In the retailer's 2006 corporate social responsibility report, Esom said that supermarkets had got their priorities wrong.
"Many of our competitors think that if you gave two glasses of water to a consumer, they would simply choose the clearest and assume it was better.
"It seems that companies have been very successful in persuading people to pay less for a stripped down product. In almost every other retail sector, from clothing to cars, customers are willing to pay more for a better product."
However, the report also outlined that Waitrose was struggling in some areas.
Although it is set to meet government targets for 2008 to have all commercial vehicles entering London fitted with a low-emission Euro 3 engine, the 2010 targets restrict engines to greener Euro 4 versions.
"This presents Waitrose with a considerable challenge. Normal vehicle replacement is every six years," the report said
Despite the supermarket's environmental stance, Waitrose also admitted that its carbon emissions, commercial miles driven and volume of waste all rose last year, while its target to increase the proportion of its waste that is recycled by 10% was missed. Instead, it decreased from 49% to 45%.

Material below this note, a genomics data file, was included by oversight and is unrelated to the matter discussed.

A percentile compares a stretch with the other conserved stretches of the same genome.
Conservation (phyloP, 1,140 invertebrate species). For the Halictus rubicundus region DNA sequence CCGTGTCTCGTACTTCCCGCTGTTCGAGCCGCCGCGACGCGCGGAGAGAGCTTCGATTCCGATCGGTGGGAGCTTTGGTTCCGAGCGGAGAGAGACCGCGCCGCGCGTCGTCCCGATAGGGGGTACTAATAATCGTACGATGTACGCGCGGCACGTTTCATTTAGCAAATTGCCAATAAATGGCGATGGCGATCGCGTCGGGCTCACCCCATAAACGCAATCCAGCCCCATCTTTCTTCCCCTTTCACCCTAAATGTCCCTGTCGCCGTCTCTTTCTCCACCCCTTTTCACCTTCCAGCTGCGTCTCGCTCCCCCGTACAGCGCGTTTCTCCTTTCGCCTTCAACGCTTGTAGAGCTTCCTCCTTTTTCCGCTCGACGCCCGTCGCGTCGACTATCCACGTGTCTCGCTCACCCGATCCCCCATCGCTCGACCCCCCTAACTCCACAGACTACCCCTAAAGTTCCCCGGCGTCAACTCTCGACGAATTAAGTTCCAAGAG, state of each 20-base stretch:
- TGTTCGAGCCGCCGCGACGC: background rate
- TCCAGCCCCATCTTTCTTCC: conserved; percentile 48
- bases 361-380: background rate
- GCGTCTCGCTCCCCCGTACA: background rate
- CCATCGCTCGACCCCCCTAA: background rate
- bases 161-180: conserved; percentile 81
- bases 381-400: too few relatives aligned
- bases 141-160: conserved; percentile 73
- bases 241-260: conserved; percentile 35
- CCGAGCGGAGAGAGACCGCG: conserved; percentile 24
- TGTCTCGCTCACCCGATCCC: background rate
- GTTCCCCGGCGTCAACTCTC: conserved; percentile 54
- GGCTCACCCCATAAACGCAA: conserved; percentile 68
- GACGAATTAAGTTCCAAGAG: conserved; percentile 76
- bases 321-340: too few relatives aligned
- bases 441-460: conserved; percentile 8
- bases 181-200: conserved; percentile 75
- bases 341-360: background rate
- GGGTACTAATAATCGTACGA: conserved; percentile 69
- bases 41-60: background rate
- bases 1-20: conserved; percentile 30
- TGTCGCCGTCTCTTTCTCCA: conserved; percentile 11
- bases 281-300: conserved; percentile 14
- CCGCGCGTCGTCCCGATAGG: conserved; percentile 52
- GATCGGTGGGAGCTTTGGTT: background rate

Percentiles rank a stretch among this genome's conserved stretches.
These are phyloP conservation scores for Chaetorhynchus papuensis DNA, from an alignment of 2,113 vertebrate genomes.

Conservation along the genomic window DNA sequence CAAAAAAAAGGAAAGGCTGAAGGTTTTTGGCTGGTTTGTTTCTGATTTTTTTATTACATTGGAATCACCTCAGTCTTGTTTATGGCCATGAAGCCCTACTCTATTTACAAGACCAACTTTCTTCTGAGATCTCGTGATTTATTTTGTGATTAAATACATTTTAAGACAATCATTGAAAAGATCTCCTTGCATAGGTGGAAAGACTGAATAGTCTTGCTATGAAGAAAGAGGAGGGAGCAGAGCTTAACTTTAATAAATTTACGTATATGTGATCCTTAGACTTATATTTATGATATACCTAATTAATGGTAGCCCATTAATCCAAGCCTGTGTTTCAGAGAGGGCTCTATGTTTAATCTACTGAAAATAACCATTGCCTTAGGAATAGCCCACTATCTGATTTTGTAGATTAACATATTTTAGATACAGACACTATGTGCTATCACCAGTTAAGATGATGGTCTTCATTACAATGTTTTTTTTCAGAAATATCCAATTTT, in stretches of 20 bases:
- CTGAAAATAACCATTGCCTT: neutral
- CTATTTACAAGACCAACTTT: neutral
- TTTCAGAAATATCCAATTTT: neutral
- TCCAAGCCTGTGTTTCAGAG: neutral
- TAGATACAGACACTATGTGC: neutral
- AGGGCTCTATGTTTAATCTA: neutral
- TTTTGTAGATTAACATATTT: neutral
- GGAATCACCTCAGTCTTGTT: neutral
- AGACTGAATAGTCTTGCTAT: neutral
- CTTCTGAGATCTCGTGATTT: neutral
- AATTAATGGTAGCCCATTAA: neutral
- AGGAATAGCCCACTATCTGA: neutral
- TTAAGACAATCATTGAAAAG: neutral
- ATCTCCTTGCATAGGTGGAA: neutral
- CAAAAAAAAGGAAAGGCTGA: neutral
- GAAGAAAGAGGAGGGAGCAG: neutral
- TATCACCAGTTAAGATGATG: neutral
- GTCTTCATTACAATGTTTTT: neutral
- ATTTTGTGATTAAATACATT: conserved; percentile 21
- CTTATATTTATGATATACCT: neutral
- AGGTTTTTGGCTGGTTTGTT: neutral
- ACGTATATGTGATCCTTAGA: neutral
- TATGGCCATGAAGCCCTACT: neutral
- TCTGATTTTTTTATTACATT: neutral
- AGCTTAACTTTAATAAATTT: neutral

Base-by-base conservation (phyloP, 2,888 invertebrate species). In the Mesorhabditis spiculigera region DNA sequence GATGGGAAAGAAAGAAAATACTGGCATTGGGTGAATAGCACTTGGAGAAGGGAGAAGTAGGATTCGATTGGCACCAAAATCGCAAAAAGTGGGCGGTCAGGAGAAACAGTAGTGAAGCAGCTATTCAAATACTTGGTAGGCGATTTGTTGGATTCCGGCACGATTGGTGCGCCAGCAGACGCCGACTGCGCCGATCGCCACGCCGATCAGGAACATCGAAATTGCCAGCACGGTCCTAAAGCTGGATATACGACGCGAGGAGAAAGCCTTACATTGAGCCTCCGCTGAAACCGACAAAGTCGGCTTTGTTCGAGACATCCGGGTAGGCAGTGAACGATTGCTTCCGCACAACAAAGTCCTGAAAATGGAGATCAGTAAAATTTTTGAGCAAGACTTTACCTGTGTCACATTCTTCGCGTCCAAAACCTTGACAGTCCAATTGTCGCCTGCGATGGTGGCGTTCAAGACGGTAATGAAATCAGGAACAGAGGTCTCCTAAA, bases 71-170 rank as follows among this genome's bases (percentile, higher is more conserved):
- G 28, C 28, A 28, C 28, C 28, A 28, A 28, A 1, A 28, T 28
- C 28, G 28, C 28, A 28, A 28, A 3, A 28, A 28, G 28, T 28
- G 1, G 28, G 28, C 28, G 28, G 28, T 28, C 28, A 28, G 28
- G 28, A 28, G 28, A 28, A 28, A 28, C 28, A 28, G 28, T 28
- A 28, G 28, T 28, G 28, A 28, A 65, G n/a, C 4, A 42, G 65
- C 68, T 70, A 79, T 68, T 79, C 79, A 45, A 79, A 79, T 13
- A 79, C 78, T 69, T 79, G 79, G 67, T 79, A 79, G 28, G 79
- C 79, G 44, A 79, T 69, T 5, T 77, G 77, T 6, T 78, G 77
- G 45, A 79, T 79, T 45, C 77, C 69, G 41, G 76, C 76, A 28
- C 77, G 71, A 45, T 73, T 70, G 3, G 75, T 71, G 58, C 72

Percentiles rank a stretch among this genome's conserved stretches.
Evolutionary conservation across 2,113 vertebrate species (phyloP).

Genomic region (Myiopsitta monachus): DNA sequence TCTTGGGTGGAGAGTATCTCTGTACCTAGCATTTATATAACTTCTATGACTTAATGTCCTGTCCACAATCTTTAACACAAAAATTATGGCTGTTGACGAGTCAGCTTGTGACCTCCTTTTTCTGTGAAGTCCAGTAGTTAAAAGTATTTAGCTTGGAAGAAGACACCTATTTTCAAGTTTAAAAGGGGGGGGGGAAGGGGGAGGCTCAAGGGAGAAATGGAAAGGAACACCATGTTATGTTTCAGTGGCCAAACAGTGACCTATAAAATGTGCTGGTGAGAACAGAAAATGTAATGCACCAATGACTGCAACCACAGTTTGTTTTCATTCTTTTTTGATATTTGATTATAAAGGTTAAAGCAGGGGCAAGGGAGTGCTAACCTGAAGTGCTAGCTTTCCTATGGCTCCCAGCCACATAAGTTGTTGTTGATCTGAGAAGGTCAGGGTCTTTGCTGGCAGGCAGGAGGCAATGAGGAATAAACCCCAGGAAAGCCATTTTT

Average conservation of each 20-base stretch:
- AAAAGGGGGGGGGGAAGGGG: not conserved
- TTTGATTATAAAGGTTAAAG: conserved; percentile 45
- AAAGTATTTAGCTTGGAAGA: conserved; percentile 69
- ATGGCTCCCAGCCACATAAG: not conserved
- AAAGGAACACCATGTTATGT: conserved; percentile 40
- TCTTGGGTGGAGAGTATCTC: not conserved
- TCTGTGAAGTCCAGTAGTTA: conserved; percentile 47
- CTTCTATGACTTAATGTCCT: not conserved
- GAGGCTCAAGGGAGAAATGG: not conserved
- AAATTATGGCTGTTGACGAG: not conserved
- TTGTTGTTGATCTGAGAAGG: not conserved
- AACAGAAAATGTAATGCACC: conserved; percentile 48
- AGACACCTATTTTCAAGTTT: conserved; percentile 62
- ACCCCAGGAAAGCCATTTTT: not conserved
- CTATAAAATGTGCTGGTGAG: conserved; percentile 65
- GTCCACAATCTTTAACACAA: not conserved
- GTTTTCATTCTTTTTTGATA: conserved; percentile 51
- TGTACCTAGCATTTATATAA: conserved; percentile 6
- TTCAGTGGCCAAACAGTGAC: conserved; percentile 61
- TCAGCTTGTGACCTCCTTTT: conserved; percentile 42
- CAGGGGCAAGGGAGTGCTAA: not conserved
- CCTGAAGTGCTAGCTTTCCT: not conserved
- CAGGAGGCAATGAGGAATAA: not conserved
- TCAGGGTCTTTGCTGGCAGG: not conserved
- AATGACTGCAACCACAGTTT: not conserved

However, all the measures were mainly taken against figures from between 2001 and 2003, when the retailer was a significantly smaller business.
And as a result of a strict carbon management programme, said the report, emissions had fallen relative to sales, having dropped 20% to 62 tonnes per £1m of sales.
The report also claimed that Waitrose's shops were now typically 20% more energy-efficient than those built ten years ago.
But, although energy efficiency had improved by 10% since 2004, the opening of bigger supermarkets and longer trading hours had resulted in an increase in total energy use.